Reports and Publications


October 2015

Future of Public Housing Scenarios

Developed from the Housing for All Community Dialogue with local and international housing stakeholders in May 2015



October 2015

Canada Poverty Policy Audit Election 2015

(Housing & Homelessness section begins on page 10)



September 2015

May 21-23, 2015 at UBC (requires Google Docs password)

Session 1: Trends, Past & Future

Session 2: Transformations

Session 3: Equity & Inclusion

Session 4: Housing in Canada

Session 5: Allies for Public Housing

  • Imaging Public Housing: The Influence of popular media on perceptions of public housing
    Professor Sherry McKay, School of Architecture and Landscape Architecture, University of British Columbia, Vancouver, Canada
  •  The Role of Non-profits in meeting the Public Housing Challenge in the U.S.
    Professor Rachel Bratt, Urban and Environmental Policy and Planning, Tufts University, Medford, USA



A Multi-Agency Model of Affordable Housing Richmond BC
Kristen Patten, April 2014

Vancouver Community Land Trust Foundation: Examining a Model for Long-Term Availability
Kristen Patten, April 2015



Penny Gurstein, Kristin Patten and Prajna Rao
School of Community and Regional Planning (SCARP),
University of British Columbia
UBC e-mail:
May 11, 2015, Vancouver, BC

Click here to download the report.

Public Housing Stock - Historical Trends

Executive Summary

The Future of Public Housing project (scarp-futureofpublichousing) seeks to address the gap in knowledge on public housing by focusing on an international, multidisciplinary and comparative investigation of the history, current situation and possible futures for public housing. A first phase of research conducted in the summer of 2014 explored historical patterns in the provision of public housing in four global regions: North America, the EU, Eastern Europe and East and Southeast Asia. Data was collected from countries in the four regions focusing on key indicators related to the state of the public housing sector: number of units of public housing, percentage of public housing compared to market housing, distribution of tenure types in public housing stock, historical patterns of public housing as a percentage of total housing stock, and public housing rents compared to market rents. This data was represented visually using maps and diagrams, allowing for a comparative analysis of trends and patterns. Individual country profiles were created, allowing for a more in-depth depiction of public housing data for each country as well as narrative descriptions of the public housing structure, tenure and key historical policy trends. Initial analysis reveals that there is a lessening of public sector involvement in public housing; out of sixteen countries with available historical data, twelve showed declining percentages of public housing stock since the 1990’s. Closer examination of countries where there are increasing units of public housing show that there are challenges in keeping up with increasing population growth – while numbers of units may be increasing, percentages are decreasing.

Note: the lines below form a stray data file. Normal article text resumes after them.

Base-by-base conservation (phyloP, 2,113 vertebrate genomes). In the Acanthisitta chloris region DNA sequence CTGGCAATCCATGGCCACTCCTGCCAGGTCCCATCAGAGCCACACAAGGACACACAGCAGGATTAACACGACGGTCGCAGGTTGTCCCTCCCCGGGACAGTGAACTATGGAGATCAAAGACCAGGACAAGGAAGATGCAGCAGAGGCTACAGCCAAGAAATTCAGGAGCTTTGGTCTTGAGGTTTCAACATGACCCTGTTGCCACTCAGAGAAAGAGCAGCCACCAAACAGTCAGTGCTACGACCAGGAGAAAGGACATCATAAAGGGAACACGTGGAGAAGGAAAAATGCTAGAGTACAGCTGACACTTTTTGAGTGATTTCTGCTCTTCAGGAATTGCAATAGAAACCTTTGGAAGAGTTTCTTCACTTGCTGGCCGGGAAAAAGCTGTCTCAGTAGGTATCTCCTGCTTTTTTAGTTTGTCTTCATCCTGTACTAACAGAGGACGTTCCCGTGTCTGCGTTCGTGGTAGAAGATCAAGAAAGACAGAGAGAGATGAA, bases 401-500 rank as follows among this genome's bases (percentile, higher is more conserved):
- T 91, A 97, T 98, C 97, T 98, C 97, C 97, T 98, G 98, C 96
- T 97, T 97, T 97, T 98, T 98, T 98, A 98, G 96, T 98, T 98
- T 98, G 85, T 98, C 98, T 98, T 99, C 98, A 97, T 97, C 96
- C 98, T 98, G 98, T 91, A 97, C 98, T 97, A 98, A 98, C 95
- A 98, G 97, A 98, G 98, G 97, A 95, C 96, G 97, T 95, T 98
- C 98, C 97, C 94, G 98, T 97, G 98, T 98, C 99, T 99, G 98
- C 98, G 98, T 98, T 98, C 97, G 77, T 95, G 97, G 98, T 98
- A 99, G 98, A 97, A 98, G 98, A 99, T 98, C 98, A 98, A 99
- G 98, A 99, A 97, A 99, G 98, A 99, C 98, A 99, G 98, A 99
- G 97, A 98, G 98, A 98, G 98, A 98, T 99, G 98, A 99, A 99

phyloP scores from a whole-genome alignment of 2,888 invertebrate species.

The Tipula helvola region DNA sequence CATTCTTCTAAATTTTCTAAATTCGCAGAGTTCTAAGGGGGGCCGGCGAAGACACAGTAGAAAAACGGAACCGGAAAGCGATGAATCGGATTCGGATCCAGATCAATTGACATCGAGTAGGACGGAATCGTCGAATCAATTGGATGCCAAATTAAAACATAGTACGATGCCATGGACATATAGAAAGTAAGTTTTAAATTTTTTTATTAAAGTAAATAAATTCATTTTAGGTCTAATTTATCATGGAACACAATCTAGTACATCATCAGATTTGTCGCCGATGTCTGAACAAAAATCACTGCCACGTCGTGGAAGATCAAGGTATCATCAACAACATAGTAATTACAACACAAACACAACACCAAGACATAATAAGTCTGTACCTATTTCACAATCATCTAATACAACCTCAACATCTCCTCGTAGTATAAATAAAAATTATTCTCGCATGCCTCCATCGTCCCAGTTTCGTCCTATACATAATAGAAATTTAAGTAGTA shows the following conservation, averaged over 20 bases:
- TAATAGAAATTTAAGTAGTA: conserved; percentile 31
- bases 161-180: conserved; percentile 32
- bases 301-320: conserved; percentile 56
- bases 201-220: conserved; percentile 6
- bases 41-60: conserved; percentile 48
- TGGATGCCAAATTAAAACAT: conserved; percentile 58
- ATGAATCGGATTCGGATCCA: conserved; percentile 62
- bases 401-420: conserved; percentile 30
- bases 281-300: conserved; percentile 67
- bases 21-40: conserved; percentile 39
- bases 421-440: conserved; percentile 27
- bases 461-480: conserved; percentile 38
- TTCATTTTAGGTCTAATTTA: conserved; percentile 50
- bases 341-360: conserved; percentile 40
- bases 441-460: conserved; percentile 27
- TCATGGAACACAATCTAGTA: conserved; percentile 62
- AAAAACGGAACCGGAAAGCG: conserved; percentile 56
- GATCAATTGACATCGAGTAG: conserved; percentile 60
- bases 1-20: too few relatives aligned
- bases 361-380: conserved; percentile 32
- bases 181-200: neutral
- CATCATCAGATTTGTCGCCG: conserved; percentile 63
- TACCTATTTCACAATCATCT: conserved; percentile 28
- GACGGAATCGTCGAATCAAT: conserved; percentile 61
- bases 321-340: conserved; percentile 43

Within this general trend of declining stocks, the data also demonstrates that there is a wide variation in the countries studied, from a high of 82% in Singapore to a low of .4% in Latvia. Many countries use a mix of tenures including co-operative housing and ownership in addition to the more common rental tenure; ownership as a key public housing tenure is particularly prevalent in countries with a high percentage of public housing ( Indications of other trends include privatization of public housing stock with insufficient replacement, shifts toward rent subsidies vs. units of public housing, and an increasing residualisation of public housing to ever-more specific target populations.

At the same time, there are a small number of countries and regions where public housing is an increasing priority of public policy and funding, and where target groups are being expanded rather than restricted. In Asia, Singapore and Hong Kong have been leaders in public housing for years, with 82% and 47% of the population housed in public housing respectively (Housing and Development Board, 2013; Hong Kong Housing Society 2013). More recently, China has launched one of the most ambitious public housing construction project with a target of 36 million units by 2015 while in South Korea the public housing sector has been expanding since 1989 (Ronald, R. and Doling, J. 2013; Lee, H. and Ronald, R. 2012). In Eastern Europe, Poland stands out as an alternative to the general trend of mass privatization of public housing stock in the region, with 29.4% of its total housing stock consisting of public housing (CECODHAS 2012). While these countries are a distinct minority, they provide important examples of countries that are defining a different path for public housing in the context of neoliberalism and downsizing of government involvement.

Click here to read the whole report